Occurrence of cyclic imines in European commercial seafood and consumers risk assessment

Maria Rambla-Alegre*, Christopher O. Miles, Pablo de la Iglesia, Margarita Fernandez-Tejedor, Silke Jacobs, Isabelle Sioen, Wim Verbeke, Ingunn A. Samdal, Morten Sandvik, Vera Barbosa, Alice Tediosi, Eneko Madorran, Kit Granby, Michiel Kotterman, Tanja Calis, Jorge Diogene

*Corresponding author for this work

Research output: Contribution to journalArticleAcademicpeer-review

15 Citations (Scopus)

Abstract

Cyclic imines constitute a quite recently discovered group of marine biotoxins that act on neural receptors and that bioaccumulate in seafood. They are grouped together due to the imino group functioning as their common pharmacore, responsible for acute neurotoxicity in mice. Cyclic imines (CIs) have not been linked yet to human poisoning and are not regulated in the European Union (EU), although the European Food Safety Authority (EFSA) requires more data to perform conclusive risk assessment for consumers. Several commercial samples of bivalves including raw and processed samples from eight countries (Italy, Portugal, Slovenia, Spain, Ireland, Norway, The Netherlands and Denmark) were obtained over 2 years. Emerging cyclic imine concentrations in all the samples were analysed on a LC-3200QTRAP and LC-HRMS QExactive mass spectrometer. In shellfish, two CIs, pinnatoxin G (PnTX-G) and 13-desmethylspirolide C (SPX-1) were found at low concentrations (0.1–12 µg/kg PnTX-G and 26–66 µg/kg SPX-1), while gymnodimines and pteriatoxins were not detected in commercial (raw and processed) samples. In summary, SPX-1 (n: 47) and PnTX-G (n: 96) were detected in 9.4% and 4.2% of the samples, respectively, at concentrations higher than the limit of quantification (LOQ), and in 7.3% and 31.2% of the samples at concentrations lower than the LOQ (25 µg/kg for SPX-1 and 3 µg/kg for PnTX-G), respectively. For the detected cyclic imines, the average exposure and the 95th percentile were calculated. The results obtained indicate that it is unlikely that a potential health risk exists through the seafood diet for CIs in the EU. However, further information about CIs is necessary in order to perform a conclusive risk assessment.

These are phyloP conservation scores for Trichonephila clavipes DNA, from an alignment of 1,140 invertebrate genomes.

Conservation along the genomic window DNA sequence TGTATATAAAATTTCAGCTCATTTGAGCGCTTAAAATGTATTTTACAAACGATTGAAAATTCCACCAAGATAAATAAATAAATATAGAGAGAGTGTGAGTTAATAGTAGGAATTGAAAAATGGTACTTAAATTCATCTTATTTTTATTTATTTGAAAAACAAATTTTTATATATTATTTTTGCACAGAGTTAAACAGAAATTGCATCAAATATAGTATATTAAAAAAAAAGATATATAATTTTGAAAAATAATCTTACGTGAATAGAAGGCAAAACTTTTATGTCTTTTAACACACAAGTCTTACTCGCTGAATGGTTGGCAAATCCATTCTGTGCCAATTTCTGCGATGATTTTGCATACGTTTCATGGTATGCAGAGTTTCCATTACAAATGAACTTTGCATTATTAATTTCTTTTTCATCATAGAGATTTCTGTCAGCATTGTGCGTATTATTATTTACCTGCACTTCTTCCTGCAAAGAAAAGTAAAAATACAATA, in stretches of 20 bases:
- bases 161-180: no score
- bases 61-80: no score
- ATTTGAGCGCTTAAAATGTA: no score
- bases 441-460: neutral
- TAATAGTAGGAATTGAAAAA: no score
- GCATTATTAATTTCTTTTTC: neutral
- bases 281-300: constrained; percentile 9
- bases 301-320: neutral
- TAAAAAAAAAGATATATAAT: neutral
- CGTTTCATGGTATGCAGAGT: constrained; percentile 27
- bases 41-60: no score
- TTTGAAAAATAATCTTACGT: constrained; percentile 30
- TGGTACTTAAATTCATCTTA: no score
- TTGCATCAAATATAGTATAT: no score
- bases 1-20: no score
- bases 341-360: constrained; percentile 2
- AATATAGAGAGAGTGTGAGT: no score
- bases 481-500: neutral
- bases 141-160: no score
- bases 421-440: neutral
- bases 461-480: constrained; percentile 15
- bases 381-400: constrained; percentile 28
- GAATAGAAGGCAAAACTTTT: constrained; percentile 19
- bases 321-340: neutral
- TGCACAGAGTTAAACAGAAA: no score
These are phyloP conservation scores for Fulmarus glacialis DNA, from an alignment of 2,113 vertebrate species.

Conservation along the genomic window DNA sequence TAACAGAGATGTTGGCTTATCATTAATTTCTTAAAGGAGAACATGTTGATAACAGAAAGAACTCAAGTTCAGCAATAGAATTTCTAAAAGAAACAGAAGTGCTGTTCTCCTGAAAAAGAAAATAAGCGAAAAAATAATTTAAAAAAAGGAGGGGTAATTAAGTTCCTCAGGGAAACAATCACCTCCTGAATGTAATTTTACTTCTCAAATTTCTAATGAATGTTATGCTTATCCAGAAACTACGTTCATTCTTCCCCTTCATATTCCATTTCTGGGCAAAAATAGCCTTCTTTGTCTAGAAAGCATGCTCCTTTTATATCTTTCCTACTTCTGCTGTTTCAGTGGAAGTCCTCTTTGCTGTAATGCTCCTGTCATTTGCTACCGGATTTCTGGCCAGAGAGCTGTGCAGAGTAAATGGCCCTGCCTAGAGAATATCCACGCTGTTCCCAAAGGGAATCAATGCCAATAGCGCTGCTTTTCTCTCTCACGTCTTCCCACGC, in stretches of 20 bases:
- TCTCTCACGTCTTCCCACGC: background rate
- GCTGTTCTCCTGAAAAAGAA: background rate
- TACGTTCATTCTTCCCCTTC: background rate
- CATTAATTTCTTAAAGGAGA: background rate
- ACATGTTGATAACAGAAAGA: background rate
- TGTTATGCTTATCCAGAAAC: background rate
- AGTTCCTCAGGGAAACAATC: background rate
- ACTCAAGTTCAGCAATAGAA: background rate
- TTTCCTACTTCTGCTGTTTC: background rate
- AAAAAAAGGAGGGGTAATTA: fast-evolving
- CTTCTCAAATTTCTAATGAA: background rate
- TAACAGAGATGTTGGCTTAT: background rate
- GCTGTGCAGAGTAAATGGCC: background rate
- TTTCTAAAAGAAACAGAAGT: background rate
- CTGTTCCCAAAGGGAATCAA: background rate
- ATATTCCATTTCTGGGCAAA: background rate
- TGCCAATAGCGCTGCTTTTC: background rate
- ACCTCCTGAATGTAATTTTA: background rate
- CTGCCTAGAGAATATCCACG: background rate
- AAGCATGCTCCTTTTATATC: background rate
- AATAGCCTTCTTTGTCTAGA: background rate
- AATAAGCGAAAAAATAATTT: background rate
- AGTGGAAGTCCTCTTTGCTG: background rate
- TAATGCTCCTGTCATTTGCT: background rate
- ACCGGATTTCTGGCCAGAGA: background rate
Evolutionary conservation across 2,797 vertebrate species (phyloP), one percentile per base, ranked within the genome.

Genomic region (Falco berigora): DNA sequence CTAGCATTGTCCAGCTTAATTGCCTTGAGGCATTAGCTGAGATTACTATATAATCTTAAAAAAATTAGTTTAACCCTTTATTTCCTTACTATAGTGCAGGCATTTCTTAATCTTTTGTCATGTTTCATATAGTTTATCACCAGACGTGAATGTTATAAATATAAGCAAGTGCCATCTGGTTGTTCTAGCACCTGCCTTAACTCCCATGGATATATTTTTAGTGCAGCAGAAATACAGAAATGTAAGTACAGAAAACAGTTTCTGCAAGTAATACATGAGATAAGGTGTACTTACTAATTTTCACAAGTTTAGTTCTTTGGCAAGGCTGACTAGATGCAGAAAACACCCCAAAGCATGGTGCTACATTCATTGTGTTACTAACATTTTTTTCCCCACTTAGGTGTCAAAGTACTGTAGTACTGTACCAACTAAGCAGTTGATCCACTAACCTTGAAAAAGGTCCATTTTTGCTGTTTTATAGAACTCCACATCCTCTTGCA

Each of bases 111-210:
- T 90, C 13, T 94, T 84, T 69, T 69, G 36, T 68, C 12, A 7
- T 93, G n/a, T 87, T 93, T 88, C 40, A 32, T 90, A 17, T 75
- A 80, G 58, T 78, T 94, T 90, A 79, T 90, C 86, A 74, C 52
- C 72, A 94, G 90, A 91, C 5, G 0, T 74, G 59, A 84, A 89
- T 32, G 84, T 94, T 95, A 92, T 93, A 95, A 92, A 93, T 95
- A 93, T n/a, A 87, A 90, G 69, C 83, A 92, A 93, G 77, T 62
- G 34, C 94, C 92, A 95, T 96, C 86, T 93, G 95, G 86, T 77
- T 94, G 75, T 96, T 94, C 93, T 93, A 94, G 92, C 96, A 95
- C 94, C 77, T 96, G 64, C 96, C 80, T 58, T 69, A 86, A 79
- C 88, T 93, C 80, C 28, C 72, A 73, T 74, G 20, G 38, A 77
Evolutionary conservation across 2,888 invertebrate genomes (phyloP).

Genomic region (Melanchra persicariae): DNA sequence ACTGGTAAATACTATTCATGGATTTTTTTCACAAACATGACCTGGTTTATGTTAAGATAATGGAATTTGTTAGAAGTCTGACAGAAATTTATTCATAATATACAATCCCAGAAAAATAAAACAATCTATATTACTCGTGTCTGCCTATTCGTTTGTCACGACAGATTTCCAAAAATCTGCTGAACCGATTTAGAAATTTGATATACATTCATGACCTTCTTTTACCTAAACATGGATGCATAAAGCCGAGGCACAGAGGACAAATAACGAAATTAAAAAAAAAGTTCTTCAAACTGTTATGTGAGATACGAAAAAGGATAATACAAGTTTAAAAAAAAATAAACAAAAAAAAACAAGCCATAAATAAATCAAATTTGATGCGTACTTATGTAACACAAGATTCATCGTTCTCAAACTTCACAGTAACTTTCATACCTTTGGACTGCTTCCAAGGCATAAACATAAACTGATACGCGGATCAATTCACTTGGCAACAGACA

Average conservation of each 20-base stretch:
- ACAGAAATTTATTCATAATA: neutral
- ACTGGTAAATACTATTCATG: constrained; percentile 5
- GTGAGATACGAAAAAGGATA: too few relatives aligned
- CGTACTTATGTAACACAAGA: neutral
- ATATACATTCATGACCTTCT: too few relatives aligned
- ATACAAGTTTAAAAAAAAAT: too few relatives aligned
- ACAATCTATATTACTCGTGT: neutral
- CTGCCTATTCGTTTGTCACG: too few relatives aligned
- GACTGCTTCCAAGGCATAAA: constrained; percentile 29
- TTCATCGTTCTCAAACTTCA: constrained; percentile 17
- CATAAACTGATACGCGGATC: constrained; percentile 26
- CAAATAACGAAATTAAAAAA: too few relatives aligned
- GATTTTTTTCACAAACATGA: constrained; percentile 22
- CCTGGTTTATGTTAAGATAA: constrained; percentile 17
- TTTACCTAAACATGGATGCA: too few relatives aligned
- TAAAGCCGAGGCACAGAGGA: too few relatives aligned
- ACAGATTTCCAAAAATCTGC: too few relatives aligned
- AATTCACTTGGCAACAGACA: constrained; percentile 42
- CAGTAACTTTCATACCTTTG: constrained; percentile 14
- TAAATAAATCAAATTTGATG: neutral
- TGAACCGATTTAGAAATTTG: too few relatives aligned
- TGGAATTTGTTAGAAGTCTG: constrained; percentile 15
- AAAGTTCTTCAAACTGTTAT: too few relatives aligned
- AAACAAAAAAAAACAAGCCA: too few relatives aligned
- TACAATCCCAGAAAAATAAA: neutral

Original languageEnglish
Pages (from-to)392-398
JournalEnvironmental Research
Volume161
DOIs
Publication statusPublished - 1 Feb 2018

Keywords

  • Cyclic imines
  • Marine toxins
  • Mass spectrometry
  • Risk assessment
  • Shellfish

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